String Quartets KV 421 and 465; Divertimento KV 138. Quatuor Ebene. Virgin Classics 50999 070922 2.
My Random House Unabridged Dictionary defines "dissonance" as "a simultaneous combination of tones conventionally accepted as being in a state of unrest and needing completion; an unresolved, discordant chord or interval." We don't usually associate such dissonance with the music of Austrian composer Wolfgang Amadeus Mozart (1756-91), the widespread use of dissonance not coming into general musical prominence until the twentieth century. Yet here it is: Mozart's String Quartet No. 19 in C major, KV 465, nicknamed "Dissonance." And that's not all; as the ensemble Quatuor Ebene demonstrate with the other two compositions on the disc, Mozart seemed fond of this particular form of development and resolution.
The program opens with the String Quartet in D minor, KV 421, from 1783. Quatuor Ebene say that in order to interpret Mozart well, performers must have "absolute technical assurance" and the ability "to let go and bare all." These four young French musicians (Pierre Colombet, violin; Gabriel Le Magadure, violin; Mathieu Herzog, viola; Raphael Merlin, cello) appear to have mastered both areas. The KV 421 quartet displays a purity of line and a clarity of purpose that is hard to deny. The overall tone is a little darker, more somber, than most of Mozart's work, yet it's always gripping, especially in the hands of Quatuor Ebene.
Next, we get the Divertimento in F major, KV 138, a quartet Mozart wrote in 1772 and a distinct contrast to the pieces that bookend it. Generally bright and joyful, with a nostalgic central Andante, the work keeps the dissonance to a minimum, although it is in evidence even in so early a work.
Then we find the String Quartet in C major, KV 465, which got its "Dissonance" moniker largely from the solemn introduction of the opening Adagio. Its harmonic ambivalence soon dissolves, however, into a more-radiant spirit. Quatuor Ebene handle the transitions among the four movements smoothly, and they present the music's varying moods with a calm self-confidence and a radiant good cheer. My comparison here was a Teldec recording I had on hand by the Alban Berg Quartet, which seemed marginally more animated to me than that of Quartuor Ebene. Nevertheless, Quartuor Ebene constitute a fine group of performers who exhibit plenty of virtuosity, dash, charm, precision, and poise.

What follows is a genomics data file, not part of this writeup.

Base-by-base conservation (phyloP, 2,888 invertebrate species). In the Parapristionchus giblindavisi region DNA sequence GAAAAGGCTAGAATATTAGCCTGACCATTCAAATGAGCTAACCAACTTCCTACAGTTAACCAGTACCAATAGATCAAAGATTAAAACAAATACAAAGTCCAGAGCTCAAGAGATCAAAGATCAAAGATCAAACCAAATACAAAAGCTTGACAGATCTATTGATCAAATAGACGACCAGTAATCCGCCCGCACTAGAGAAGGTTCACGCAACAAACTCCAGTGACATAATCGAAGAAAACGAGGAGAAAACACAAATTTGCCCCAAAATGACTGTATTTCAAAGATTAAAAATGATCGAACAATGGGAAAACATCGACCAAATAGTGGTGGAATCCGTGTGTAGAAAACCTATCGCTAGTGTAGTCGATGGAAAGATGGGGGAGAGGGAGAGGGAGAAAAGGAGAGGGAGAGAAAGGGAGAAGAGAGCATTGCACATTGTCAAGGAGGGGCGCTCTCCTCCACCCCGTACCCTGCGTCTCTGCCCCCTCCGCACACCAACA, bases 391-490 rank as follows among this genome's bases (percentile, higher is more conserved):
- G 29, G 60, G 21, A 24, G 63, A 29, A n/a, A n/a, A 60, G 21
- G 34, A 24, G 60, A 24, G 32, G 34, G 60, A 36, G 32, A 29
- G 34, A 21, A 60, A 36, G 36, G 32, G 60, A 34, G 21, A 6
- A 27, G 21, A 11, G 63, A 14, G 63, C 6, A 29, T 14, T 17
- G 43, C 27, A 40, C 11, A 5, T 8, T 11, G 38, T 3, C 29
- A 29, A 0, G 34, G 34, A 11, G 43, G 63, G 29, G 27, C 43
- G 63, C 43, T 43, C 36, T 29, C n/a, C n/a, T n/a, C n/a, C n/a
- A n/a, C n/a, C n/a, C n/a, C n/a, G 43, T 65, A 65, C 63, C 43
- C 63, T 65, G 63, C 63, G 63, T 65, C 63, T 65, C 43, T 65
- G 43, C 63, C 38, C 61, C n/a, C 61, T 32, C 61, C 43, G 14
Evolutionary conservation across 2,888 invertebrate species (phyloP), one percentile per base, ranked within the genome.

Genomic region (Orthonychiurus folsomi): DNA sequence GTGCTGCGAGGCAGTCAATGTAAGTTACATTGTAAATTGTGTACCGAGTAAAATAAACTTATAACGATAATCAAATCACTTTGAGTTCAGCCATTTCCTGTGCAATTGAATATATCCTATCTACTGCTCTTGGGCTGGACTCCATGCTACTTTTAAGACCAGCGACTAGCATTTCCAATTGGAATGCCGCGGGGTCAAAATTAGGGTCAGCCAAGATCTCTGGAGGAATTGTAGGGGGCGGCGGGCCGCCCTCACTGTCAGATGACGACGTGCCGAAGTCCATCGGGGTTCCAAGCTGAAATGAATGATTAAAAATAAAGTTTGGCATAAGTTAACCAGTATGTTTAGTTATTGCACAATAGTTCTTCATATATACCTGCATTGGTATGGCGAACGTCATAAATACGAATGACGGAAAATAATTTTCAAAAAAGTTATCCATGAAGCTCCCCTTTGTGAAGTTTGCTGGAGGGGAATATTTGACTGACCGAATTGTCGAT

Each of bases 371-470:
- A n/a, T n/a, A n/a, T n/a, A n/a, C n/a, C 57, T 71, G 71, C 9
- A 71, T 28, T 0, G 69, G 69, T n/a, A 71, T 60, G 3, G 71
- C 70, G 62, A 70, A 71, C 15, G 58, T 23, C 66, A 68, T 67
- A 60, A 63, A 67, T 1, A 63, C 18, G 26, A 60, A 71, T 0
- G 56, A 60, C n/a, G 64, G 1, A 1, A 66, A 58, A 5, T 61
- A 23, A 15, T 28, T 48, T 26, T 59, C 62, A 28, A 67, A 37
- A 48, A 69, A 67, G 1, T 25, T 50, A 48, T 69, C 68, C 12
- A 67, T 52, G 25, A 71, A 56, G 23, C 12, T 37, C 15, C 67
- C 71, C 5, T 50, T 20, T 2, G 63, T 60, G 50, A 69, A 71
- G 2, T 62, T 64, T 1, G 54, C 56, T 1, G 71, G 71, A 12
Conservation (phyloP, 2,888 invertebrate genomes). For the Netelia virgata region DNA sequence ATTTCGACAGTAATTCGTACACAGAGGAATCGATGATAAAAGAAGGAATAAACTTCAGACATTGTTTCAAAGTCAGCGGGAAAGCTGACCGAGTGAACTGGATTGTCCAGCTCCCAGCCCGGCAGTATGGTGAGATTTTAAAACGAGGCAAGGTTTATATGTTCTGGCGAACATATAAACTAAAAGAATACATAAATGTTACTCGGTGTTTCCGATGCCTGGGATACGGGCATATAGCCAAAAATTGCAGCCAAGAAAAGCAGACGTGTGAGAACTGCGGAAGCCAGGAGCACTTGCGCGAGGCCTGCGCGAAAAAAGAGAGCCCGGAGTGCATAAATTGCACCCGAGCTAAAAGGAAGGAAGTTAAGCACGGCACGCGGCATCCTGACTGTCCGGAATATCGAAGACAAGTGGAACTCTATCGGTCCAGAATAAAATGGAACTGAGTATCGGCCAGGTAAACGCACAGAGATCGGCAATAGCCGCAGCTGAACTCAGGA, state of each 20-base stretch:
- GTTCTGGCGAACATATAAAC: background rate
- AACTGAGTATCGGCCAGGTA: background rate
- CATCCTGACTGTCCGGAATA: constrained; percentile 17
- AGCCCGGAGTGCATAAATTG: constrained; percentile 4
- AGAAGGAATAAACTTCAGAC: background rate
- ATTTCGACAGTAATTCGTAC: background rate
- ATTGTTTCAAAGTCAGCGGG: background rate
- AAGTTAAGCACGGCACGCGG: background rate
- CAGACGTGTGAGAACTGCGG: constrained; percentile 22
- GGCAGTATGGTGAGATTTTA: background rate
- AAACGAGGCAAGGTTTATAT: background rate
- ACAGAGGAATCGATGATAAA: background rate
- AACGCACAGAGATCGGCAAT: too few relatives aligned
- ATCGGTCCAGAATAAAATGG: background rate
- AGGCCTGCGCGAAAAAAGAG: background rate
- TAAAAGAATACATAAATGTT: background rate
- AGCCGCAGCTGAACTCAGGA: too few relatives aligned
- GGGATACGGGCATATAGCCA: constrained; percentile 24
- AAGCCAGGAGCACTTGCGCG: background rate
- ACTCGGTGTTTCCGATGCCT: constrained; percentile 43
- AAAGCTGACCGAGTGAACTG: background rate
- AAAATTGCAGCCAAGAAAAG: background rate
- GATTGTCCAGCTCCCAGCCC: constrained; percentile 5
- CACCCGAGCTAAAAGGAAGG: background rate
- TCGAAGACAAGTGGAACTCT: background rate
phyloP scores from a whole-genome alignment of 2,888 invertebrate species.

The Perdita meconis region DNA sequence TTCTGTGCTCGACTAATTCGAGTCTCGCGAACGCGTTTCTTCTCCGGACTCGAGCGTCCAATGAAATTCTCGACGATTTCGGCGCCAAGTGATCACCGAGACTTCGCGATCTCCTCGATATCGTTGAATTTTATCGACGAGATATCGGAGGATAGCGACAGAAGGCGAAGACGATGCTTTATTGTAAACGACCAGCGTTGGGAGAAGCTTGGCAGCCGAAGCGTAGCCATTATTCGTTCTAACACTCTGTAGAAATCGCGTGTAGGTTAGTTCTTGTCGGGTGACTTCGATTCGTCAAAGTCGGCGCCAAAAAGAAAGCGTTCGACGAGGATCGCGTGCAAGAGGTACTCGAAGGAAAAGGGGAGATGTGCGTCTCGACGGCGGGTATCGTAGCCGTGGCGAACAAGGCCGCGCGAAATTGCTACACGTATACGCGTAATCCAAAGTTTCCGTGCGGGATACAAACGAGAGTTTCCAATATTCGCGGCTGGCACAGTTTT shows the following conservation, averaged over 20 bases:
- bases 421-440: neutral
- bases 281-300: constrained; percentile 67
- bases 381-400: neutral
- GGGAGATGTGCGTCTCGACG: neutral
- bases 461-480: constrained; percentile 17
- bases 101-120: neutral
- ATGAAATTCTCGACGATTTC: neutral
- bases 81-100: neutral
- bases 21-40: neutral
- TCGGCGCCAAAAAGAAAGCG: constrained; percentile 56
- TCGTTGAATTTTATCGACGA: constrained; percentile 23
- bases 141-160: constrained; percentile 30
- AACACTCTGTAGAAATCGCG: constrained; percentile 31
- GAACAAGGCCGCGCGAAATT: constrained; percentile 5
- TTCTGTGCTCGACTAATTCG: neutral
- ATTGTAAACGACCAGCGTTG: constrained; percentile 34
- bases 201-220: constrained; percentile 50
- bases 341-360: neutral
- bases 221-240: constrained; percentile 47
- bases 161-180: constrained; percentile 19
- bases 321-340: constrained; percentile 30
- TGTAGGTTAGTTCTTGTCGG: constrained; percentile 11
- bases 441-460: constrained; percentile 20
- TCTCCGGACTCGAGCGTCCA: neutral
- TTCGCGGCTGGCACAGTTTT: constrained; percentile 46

Virgin recorded the quartets at Ferme de Villefavard en Limousin, France, in 2011. The instruments appear fairly close up, making for a wide stereo spread, yet with a pleasant ambient glow around the notes. So, it's not as much an ultra-clear, clinical sound as it is a reasonably natural, well-articulated, if somewhat spacious one. Although I would liked to have heard a tad more distance involved, I have no serious complaints on this front since the sonics so well serve to illuminate the music.
John J. Puccio, Editor, Publisher, Reviewer
Understand, I'm just an everyday guy reacting to something I love. And I've been doing it for a very long time, my appreciation for classical music starting with the musical excerpts on The Big John and Sparkie radio show in the early Fifties and the purchase of my first recording, The 101 Strings Play the Classics, around 1956. In the late Sixties I began teaching high school English and Film Studies as well as becoming interested in hi-fi, my audio ambitions graduating me from a pair of AR-3 speakers to the Fulton J's recommended by The Stereophile's J. Gordon Holt. In the early Seventies, I began writing for a number of audio magazines, including Audio Excellence, Audio Forum, The Boston Audio Society Speaker, The American Record Guide, and from 1976 until 2008, The $ensible Sound, for which I served as Classical Music Editor.